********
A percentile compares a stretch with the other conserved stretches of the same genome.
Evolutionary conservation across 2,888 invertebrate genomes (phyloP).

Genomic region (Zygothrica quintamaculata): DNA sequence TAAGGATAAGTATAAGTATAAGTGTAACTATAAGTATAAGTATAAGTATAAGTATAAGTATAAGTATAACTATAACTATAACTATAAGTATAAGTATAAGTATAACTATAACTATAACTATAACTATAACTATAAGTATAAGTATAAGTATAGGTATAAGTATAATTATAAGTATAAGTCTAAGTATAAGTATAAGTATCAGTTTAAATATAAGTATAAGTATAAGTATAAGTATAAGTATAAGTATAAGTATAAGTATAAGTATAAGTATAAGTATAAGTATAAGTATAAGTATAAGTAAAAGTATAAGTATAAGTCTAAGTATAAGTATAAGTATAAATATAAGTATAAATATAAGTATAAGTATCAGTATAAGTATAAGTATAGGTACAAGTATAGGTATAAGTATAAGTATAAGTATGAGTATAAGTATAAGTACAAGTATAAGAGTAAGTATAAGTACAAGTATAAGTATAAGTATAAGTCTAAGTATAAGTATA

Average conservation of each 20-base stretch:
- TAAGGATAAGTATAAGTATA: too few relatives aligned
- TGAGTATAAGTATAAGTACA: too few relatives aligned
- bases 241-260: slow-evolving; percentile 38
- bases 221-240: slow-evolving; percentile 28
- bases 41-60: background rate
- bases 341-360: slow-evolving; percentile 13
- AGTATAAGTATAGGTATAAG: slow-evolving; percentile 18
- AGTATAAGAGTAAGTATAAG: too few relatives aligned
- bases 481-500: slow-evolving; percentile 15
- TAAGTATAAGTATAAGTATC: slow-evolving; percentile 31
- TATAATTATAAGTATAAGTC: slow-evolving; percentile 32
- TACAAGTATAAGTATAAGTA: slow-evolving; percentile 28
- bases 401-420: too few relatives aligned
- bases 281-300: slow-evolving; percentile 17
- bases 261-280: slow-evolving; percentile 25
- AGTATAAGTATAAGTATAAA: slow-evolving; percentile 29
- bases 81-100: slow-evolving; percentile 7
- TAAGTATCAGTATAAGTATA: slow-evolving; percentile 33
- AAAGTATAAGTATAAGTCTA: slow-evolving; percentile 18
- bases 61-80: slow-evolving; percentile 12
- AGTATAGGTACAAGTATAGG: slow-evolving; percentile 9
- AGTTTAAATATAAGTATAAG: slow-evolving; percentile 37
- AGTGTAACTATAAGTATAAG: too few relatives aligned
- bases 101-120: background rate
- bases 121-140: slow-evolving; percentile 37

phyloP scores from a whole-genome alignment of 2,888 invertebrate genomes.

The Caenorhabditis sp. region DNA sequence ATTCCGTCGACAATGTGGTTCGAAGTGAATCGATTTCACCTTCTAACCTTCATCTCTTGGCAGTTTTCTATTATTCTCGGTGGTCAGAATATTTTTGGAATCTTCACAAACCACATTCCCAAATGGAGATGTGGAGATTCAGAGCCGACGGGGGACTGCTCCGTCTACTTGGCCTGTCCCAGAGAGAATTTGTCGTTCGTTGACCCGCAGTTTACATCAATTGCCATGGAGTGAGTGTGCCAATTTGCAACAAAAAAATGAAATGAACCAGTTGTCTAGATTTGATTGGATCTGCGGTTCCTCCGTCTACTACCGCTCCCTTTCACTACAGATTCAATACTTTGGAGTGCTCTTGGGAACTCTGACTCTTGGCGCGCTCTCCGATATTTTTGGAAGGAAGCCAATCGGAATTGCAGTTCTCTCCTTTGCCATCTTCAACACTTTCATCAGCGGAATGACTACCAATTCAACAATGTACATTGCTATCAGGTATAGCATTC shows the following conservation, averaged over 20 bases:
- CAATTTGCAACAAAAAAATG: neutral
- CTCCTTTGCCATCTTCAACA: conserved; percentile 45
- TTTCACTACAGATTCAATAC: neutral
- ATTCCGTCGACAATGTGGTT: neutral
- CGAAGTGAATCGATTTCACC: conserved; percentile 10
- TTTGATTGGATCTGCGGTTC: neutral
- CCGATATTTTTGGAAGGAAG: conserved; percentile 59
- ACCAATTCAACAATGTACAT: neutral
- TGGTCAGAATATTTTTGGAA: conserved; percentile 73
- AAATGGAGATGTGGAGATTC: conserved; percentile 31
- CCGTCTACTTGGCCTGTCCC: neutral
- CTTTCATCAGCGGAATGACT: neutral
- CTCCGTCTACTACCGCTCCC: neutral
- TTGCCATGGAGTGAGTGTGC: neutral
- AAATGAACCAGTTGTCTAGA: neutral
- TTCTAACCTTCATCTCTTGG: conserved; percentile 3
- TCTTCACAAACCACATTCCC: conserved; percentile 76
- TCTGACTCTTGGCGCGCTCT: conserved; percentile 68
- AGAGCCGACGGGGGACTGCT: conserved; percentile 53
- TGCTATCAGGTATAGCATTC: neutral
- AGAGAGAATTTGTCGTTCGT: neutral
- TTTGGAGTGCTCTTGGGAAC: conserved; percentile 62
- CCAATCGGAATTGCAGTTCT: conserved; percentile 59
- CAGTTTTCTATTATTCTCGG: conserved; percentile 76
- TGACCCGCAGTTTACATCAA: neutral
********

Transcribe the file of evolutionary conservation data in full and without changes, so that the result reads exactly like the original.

A percentile compares a stretch with the other conserved stretches of the same genome.
Evolutionary conservation across 2,888 invertebrate genomes (phyloP).

Genomic region (Zygothrica quintamaculata): DNA sequence TAAGGATAAGTATAAGTATAAGTGTAACTATAAGTATAAGTATAAGTATAAGTATAAGTATAAGTATAACTATAACTATAACTATAAGTATAAGTATAAGTATAACTATAACTATAACTATAACTATAACTATAAGTATAAGTATAAGTATAGGTATAAGTATAATTATAAGTATAAGTCTAAGTATAAGTATAAGTATCAGTTTAAATATAAGTATAAGTATAAGTATAAGTATAAGTATAAGTATAAGTATAAGTATAAGTATAAGTATAAGTATAAGTATAAGTATAAGTATAAGTAAAAGTATAAGTATAAGTCTAAGTATAAGTATAAGTATAAATATAAGTATAAATATAAGTATAAGTATCAGTATAAGTATAAGTATAGGTACAAGTATAGGTATAAGTATAAGTATAAGTATGAGTATAAGTATAAGTACAAGTATAAGAGTAAGTATAAGTACAAGTATAAGTATAAGTATAAGTCTAAGTATAAGTATA

Average conservation of each 20-base stretch:
- TAAGGATAAGTATAAGTATA: too few relatives aligned
- TGAGTATAAGTATAAGTACA: too few relatives aligned
- bases 241-260: slow-evolving; percentile 38
- bases 221-240: slow-evolving; percentile 28
- bases 41-60: background rate
- bases 341-360: slow-evolving; percentile 13
- AGTATAAGTATAGGTATAAG: slow-evolving; percentile 18
- AGTATAAGAGTAAGTATAAG: too few relatives aligned
- bases 481-500: slow-evolving; percentile 15
- TAAGTATAAGTATAAGTATC: slow-evolving; percentile 31
- TATAATTATAAGTATAAGTC: slow-evolving; percentile 32
- TACAAGTATAAGTATAAGTA: slow-evolving; percentile 28
- bases 401-420: too few relatives aligned
- bases 281-300: slow-evolving; percentile 17
- bases 261-280: slow-evolving; percentile 25
- AGTATAAGTATAAGTATAAA: slow-evolving; percentile 29
- bases 81-100: slow-evolving; percentile 7
- TAAGTATCAGTATAAGTATA: slow-evolving; percentile 33
- AAAGTATAAGTATAAGTCTA: slow-evolving; percentile 18
- bases 61-80: slow-evolving; percentile 12
- AGTATAGGTACAAGTATAGG: slow-evolving; percentile 9
- AGTTTAAATATAAGTATAAG: slow-evolving; percentile 37
- AGTGTAACTATAAGTATAAG: too few relatives aligned
- bases 101-120: background rate
- bases 121-140: slow-evolving; percentile 37

phyloP scores from a whole-genome alignment of 2,888 invertebrate genomes.

The Caenorhabditis sp. region DNA sequence ATTCCGTCGACAATGTGGTTCGAAGTGAATCGATTTCACCTTCTAACCTTCATCTCTTGGCAGTTTTCTATTATTCTCGGTGGTCAGAATATTTTTGGAATCTTCACAAACCACATTCCCAAATGGAGATGTGGAGATTCAGAGCCGACGGGGGACTGCTCCGTCTACTTGGCCTGTCCCAGAGAGAATTTGTCGTTCGTTGACCCGCAGTTTACATCAATTGCCATGGAGTGAGTGTGCCAATTTGCAACAAAAAAATGAAATGAACCAGTTGTCTAGATTTGATTGGATCTGCGGTTCCTCCGTCTACTACCGCTCCCTTTCACTACAGATTCAATACTTTGGAGTGCTCTTGGGAACTCTGACTCTTGGCGCGCTCTCCGATATTTTTGGAAGGAAGCCAATCGGAATTGCAGTTCTCTCCTTTGCCATCTTCAACACTTTCATCAGCGGAATGACTACCAATTCAACAATGTACATTGCTATCAGGTATAGCATTC shows the following conservation, averaged over 20 bases:
- CAATTTGCAACAAAAAAATG: neutral
- CTCCTTTGCCATCTTCAACA: conserved; percentile 45
- TTTCACTACAGATTCAATAC: neutral
- ATTCCGTCGACAATGTGGTT: neutral
- CGAAGTGAATCGATTTCACC: conserved; percentile 10
- TTTGATTGGATCTGCGGTTC: neutral
- CCGATATTTTTGGAAGGAAG: conserved; percentile 59
- ACCAATTCAACAATGTACAT: neutral
- TGGTCAGAATATTTTTGGAA: conserved; percentile 73
- AAATGGAGATGTGGAGATTC: conserved; percentile 31
- CCGTCTACTTGGCCTGTCCC: neutral
- CTTTCATCAGCGGAATGACT: neutral
- CTCCGTCTACTACCGCTCCC: neutral
- TTGCCATGGAGTGAGTGTGC: neutral
- AAATGAACCAGTTGTCTAGA: neutral
- TTCTAACCTTCATCTCTTGG: conserved; percentile 3
- TCTTCACAAACCACATTCCC: conserved; percentile 76
- TCTGACTCTTGGCGCGCTCT: conserved; percentile 68
- AGAGCCGACGGGGGACTGCT: conserved; percentile 53
- TGCTATCAGGTATAGCATTC: neutral
- AGAGAGAATTTGTCGTTCGT: neutral
- TTTGGAGTGCTCTTGGGAAC: conserved; percentile 62
- CCAATCGGAATTGCAGTTCT: conserved; percentile 59
- CAGTTTTCTATTATTCTCGG: conserved; percentile 76
- TGACCCGCAGTTTACATCAA: neutral